They See Me Rollin’, They Hatin’
Discourses on Disability, Race and Masculinity in the Wheelchair Drake Meme
Keywords:Disability Studies; Digital Memes; Discourse Analysis; Masculinity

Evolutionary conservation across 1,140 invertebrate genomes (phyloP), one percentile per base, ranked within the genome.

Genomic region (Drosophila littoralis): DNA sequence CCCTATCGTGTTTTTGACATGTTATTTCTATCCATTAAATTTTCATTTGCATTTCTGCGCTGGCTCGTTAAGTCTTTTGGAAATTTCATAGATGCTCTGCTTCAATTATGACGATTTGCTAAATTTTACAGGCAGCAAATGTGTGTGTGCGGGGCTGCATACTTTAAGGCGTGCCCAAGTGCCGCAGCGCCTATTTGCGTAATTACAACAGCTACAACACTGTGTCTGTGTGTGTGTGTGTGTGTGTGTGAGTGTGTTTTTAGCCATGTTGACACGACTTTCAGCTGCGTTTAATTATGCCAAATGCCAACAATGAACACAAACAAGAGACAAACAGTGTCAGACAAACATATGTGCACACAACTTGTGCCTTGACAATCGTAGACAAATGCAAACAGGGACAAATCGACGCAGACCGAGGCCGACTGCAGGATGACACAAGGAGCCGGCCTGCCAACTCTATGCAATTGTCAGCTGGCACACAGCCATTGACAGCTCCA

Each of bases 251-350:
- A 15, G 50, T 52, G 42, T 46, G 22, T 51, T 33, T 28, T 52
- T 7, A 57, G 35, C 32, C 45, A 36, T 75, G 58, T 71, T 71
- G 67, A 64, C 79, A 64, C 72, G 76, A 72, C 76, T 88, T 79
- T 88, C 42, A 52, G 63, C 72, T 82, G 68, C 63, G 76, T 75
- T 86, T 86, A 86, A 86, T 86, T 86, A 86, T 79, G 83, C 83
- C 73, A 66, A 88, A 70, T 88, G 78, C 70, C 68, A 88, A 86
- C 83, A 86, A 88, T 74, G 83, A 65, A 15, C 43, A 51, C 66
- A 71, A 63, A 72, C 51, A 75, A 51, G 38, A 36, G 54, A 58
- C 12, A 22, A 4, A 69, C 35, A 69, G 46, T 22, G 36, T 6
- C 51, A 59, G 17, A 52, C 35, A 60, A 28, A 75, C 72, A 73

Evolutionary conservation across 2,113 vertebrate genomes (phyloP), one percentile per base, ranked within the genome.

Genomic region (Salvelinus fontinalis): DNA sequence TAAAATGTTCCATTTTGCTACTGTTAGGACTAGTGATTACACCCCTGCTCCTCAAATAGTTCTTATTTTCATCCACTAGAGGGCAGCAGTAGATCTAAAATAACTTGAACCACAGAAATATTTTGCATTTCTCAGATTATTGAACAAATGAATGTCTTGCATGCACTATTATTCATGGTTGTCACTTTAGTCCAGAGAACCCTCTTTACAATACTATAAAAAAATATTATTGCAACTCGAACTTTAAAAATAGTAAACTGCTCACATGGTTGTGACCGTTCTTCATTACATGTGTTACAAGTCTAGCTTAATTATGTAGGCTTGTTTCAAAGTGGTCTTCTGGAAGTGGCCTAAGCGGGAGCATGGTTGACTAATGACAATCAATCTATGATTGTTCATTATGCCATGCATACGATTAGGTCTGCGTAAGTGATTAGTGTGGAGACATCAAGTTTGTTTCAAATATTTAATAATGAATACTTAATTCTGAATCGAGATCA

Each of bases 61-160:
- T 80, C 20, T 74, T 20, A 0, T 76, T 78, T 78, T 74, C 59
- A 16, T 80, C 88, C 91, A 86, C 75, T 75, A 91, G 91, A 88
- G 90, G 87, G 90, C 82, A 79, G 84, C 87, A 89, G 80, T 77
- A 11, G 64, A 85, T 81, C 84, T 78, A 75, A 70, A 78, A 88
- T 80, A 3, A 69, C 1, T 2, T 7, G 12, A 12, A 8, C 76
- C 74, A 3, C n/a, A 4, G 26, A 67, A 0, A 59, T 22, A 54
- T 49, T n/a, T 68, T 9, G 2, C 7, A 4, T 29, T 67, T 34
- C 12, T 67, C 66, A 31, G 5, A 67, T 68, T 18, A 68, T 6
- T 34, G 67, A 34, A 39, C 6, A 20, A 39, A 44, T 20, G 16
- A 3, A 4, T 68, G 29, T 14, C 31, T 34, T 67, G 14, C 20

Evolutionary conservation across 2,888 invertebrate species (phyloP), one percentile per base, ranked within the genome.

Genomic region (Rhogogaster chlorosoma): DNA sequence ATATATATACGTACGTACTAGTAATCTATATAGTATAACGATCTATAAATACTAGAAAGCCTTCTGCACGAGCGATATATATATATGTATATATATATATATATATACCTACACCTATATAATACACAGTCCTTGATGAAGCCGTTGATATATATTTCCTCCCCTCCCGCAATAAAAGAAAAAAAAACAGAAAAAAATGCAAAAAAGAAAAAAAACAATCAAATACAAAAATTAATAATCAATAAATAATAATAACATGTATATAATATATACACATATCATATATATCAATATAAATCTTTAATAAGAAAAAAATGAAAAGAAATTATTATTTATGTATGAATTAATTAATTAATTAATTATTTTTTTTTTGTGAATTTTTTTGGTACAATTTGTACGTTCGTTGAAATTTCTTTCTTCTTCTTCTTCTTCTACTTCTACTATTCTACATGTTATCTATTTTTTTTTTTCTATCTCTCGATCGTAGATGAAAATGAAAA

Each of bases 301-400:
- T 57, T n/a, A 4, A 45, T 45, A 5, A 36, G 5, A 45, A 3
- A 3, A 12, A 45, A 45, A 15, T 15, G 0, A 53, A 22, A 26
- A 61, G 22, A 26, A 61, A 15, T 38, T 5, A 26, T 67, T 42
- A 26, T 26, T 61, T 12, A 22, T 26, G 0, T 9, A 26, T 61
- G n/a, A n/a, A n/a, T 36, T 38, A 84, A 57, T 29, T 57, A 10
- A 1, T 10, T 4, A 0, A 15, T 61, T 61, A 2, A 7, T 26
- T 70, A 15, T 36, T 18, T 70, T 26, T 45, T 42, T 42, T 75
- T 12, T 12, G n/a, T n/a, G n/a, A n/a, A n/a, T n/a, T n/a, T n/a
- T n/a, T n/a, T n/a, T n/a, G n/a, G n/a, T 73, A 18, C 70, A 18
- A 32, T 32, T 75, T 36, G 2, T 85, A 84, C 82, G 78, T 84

Aubrey Graham, more commonly known as hip-hop performer Drake, presents himself as a man of contradiction—a lover and a fighter, sensitive but hard, successful but humble. Despite this subjective work, designed to present a complex embodiment of an artistic and financial success, the discourse of Graham online is often underpinned by suspicion and derision that seeks to redefine him as a pretender who is unworthy of the status he claims. Nowhere is this more evident than in the “Wheelchair Drake” memetic cluster, which uses an old Degrassi: The Next Generation promotional image of Graham sitting on a wheelchair, combined with humorous juxtaposition of rap lyrics, to critique Graham’s status as both a performer and a Black man. In various Wheelchair Drake memes, physical impairment becomes a living metaphor for a spoiled identity; the memes argue that, just like ableist imaginations of physically disabled people, Graham is doomed to a life of impotence and dependency. Built upon a sample of 583 user-generated images, coded into 9 thematic groups, this article excavates the latticed discourses of masculinity, disability and race that animate the Wheelchair Drake meme and consider the ways that this memetic cluster subjects Aubrey Graham to the strictures of ableist hegemonic masculinity.
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